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Global, regional, and national minimum estimates of children affected by COVID-19-associated orphanhood and caregiver death, by age and family circumstance up to Oct 31, 2021: an updated modelling study

Unwin, HJT; Hillis, S; Cluver, L; Flaxman, S; Goldman, PS; Butchart, A; Bachman, G; ... Sherr, L; + view all (2022) Global, regional, and national minimum estimates of children affected by COVID-19-associated orphanhood and caregiver death, by age and family circumstance up to Oct 31, 2021: an updated modelling study. The Lancet Child and Adolescent Health , 6 (4) pp. 249-259. 10.1016/S2352-4642(22)00005-0. Green open access

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Abstract

BACKGROUND: In the 6 months following our estimates from March 1, 2020, to April 30, 2021, the proliferation of new coronavirus variants, updated mortality data, and disparities in vaccine access increased the amount of children experiencing COVID-19-associated orphanhood. To inform responses, we aimed to model the increases in numbers of children affected by COVID-19-associated orphanhood and caregiver death, as well as the cumulative orphanhood age-group distribution and circumstance (maternal or paternal orphanhood). METHODS: We used updated excess mortality and fertility data to model increases in minimum estimates of COVID-19-associated orphanhood and caregiver deaths from our original study period of March 1, 2020–April 30, 2021, to include the new period of May 1–Oct 31, 2021, for 21 countries. Orphanhood was defined as the death of one or both parents; primary caregiver loss included parental death or the death of one or both custodial grandparents; and secondary caregiver loss included co-residing grandparents or kin. We used logistic regression and further incorporated a fixed effect for western European countries into our previous model to avoid over-predicting caregiver loss in that region. For the entire 20-month period, we grouped children by age (0–4 years, 5–9 years, and 10–17 years) and maternal or paternal orphanhood, using fertility contributions, and we modelled global and regional extrapolations of numbers of orphans. 95% credible intervals (CrIs) are given for all estimates. FINDINGS: The number of children affected by COVID-19-associated orphanhood and caregiver death is estimated to have increased by 90·0% (95% CrI 89·7–90·4) from April 30 to Oct 31, 2021, from 2 737 300 (95% CrI 1 976 100–2 987 000) to 5 200 300 (3 619 400–5 731 400). Between March 1, 2020, and Oct 31, 2021, 491 300 (95% CrI 485 100–497 900) children aged 0–4 years, 736 800 (726 900–746 500) children aged 5–9 years, and 2 146 700 (2 120 900–2 174 200) children aged 10–17 years are estimated to have experienced COVID-19-associated orphanhood. Globally, 76·5% (95% CrI 76·3–76·7) of children were paternal orphans, whereas 23·5% (23·3–23·7) were maternal orphans. In each age group and region, the prevalence of paternal orphanhood exceeded that of maternal orphanhood. INTERPRETATION: UK Research and Innovation (Global Challenges Research Fund, Engineering and Physical Sciences Research Council, and Medical Research Council), Oak Foundation, UK National Institute for Health Research, US National Institutes of Health, and Imperial College London.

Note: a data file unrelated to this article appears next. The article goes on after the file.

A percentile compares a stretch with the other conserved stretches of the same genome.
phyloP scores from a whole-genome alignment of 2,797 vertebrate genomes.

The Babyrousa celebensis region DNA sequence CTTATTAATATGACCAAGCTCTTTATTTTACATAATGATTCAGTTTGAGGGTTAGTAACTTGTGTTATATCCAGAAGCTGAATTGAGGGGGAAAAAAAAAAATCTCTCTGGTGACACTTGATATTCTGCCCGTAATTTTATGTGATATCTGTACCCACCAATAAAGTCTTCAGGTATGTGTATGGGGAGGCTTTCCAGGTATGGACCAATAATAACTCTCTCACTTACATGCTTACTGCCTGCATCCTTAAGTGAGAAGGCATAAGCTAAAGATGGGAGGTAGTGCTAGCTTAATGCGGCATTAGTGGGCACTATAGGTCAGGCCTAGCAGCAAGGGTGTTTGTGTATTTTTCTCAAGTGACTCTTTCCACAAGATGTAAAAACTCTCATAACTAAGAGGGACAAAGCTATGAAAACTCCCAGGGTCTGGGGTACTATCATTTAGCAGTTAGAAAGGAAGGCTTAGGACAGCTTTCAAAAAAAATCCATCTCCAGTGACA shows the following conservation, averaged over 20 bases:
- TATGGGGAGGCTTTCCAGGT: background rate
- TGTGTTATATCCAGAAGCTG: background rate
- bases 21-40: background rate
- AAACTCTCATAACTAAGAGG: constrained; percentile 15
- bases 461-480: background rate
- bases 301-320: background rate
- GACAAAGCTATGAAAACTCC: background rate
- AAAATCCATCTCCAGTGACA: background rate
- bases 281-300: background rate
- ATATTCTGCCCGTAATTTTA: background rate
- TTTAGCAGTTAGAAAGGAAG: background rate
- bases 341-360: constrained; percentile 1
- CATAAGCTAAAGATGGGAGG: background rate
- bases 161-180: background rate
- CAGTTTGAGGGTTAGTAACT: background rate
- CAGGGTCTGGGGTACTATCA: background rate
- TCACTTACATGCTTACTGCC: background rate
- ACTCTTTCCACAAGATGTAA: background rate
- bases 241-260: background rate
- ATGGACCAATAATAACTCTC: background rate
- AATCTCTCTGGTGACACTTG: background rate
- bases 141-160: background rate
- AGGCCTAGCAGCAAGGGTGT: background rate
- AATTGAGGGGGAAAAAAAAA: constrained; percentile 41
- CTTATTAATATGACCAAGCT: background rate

Type: Article
Title: Global, regional, and national minimum estimates of children affected by COVID-19-associated orphanhood and caregiver death, by age and family circumstance up to Oct 31, 2021: an updated modelling study
Location: England
Open access status: An open access version is available from UCL Discovery
DOI: 10.1016/S2352-4642(22)00005-0
Publisher version: https://doi.org/10.1016/S2352-4642(22)00005-0
Language: English
Additional information: © 2022 Published by Elsevier Ltd. under a Creative Commons license (https://creativecommons.org/licenses/by-nc-nd/3.0/igo/).
UCL classification: UCL
UCL > Provost and Vice Provost Offices > School of Life and Medical Sciences > Faculty of Population Health Sciences > Institute for Global Health > Infection and Population Health
UCL > Provost and Vice Provost Offices > School of Life and Medical Sciences > Faculty of Population Health Sciences > Institute for Global Health
UCL > Provost and Vice Provost Offices > School of Life and Medical Sciences
URI: https://discovery.ucl.ac.uk/id/eprint/10145961
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